CN: misogyny, homo/biphobia
Britain has a long-standing tradition of groups of people standing around in fields wearing bright white shirts and trousers and occasionally running a little. There is sometimes – but not always – a bat and ball involved, and some sticks stuck in the ground. This is the fine sport of cricket, the only game I know of where there are scheduled breaks for lunch, tea and drinks, all codified into the MCC Laws.
On many Saturdays over the summer, including today’s first match of the season, my incredibly amateur team plays on an extraordinarily haphazard village pitch (half an hour is spent before the start of every game filling in the rabbit holes – usually with the nearest mole hills). I, like many very enthusiastic but fundamentally skill-free players, have a go at lots of different roles on the field of play.
One particular role I fill well is that of wicketkeeper, whose main job is to stop the very hard and fast-moving ball from flying past them after it passes the batter. The sole requirement for the position is a bloody-minded attitude to pain and discomfort, which I possess in droves.
Jesting aside, there are a number of attributes which a good wicketkeeper possesses – quick reflexes, focus, flexibility, quad strength, etc. One particularly powerful one, though is leadership.
The best wicketkeepers will not only lead by example in their enthusiasm and efforts, but will also assist the captain in motivating, praising and guiding their teammates. They typically do this through a confident, gobby attitude, and keepers are famously eccentric in a loud way.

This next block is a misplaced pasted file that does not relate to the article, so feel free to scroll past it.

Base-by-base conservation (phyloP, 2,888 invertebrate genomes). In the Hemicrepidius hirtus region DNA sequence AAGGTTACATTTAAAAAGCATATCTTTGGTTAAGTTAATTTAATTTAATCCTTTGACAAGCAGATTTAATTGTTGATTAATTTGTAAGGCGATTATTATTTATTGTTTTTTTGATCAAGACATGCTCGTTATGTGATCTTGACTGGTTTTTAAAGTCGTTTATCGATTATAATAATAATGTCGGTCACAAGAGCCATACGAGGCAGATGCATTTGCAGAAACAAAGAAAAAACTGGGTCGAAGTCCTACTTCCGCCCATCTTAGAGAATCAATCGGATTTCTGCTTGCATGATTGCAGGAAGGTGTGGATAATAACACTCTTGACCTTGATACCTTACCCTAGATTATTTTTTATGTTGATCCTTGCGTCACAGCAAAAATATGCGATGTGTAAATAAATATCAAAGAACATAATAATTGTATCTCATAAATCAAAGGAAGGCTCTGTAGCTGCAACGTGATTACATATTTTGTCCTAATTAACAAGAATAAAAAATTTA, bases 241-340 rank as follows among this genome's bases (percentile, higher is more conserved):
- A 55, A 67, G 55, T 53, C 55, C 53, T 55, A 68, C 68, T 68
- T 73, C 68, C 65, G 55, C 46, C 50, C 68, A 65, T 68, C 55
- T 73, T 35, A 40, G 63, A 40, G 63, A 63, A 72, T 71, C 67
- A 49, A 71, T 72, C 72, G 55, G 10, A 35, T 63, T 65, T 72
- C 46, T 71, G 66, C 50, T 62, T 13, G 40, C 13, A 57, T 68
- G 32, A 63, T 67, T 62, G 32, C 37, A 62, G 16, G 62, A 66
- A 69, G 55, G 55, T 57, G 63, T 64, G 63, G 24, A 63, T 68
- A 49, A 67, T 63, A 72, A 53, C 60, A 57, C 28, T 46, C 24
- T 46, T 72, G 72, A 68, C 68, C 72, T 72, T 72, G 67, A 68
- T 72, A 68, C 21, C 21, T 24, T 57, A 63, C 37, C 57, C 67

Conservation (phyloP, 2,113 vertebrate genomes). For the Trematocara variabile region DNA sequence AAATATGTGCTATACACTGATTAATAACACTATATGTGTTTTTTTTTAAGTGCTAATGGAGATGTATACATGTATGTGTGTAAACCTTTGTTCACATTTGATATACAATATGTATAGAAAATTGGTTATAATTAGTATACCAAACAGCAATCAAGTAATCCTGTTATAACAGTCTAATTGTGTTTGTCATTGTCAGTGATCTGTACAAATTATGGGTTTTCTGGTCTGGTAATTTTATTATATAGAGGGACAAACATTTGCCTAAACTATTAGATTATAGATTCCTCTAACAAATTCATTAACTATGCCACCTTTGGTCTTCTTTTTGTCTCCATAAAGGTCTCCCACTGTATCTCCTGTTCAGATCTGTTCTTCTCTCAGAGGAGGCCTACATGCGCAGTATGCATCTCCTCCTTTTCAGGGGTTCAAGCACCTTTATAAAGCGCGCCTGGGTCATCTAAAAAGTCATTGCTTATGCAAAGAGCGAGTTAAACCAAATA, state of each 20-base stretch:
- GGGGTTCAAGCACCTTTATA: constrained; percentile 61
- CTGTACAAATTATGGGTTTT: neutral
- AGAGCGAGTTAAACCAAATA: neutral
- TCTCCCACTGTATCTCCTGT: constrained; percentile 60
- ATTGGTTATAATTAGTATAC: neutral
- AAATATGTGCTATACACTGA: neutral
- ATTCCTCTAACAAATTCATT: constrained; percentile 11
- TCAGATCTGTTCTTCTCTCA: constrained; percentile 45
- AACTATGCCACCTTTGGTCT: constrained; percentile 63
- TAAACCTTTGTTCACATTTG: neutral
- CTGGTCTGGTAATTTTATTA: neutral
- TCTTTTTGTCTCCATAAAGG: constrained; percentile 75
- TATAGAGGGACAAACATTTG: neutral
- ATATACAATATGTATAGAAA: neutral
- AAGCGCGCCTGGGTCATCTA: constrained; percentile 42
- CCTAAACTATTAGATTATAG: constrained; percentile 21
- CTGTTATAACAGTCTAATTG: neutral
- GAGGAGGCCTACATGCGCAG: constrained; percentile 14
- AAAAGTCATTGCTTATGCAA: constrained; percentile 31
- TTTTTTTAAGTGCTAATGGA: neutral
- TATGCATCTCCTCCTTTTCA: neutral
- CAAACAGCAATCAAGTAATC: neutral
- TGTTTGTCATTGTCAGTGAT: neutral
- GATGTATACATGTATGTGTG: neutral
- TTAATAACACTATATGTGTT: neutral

One aspect of a keeper’s play which can prove particularly powerful is their proximity to the opposition batter. A well placed comment to the batter or enthusiastic praise of the bowler can unsettle, confuse or distract the batter so that they play a false stroke, and that can make all the difference in a game as one mistake is all it takes for a batter to be out of the game.
Commonly referred to as ‘sledging’, this technique sometimes involves rude or inappropriate comments. My preference is to use flirting, and I have found it to be very powerful. I have some qualms about this, which I will outline shortly. However, on a purely pragmatic level, I have found that most straight men feel very unsettled about being the focus of even feigned interest from other men, and in a sporting context this puts enough doubts in their mind to distract them from their play.
Some of my teammates have also been amused by this, and have joined in with gleeful comments about my ‘interest’ in the batsman. A similar effect can be observed when our opening bowler, a woman, is bowling, as some men fear the comments from their teammates if they are ‘out’ batting against a woman.
My reservations about this are as follows:
– it could clearly be perceived as somewhat unsporting
– it could reinforce/consolidate prejudice against gay/bi people
– it is partly using peer-based homophobia and teasing to discomfort players
However, there is also an extent to which this confident and overt expression of sexuality increases awareness of the existence of bisexual people, a problem often faced by the bi community (also known as bi erasure).
It also undermines traditional sexual/power exchanges by playing with the insecurities and uncertainties in the privileged male heteronormative sexuality, while empowering a traditionally repressed expression of sexuality, that of same-sex attraction.
Questions arising from this week: is it acceptable to use flirtation on the sports pitch to unsettle opposition players? Particularly, is this problematic when it throws up queer/LGBT+ dynamics into the equation?
Those of my readers from Cambridge University who know anyone graduating who wants to ‘queer it up’ should have a look at this guide, courtesy of Nina Thunder.
Duke, GR. contributor
Duke writes at battingforbothteams.wordpress.com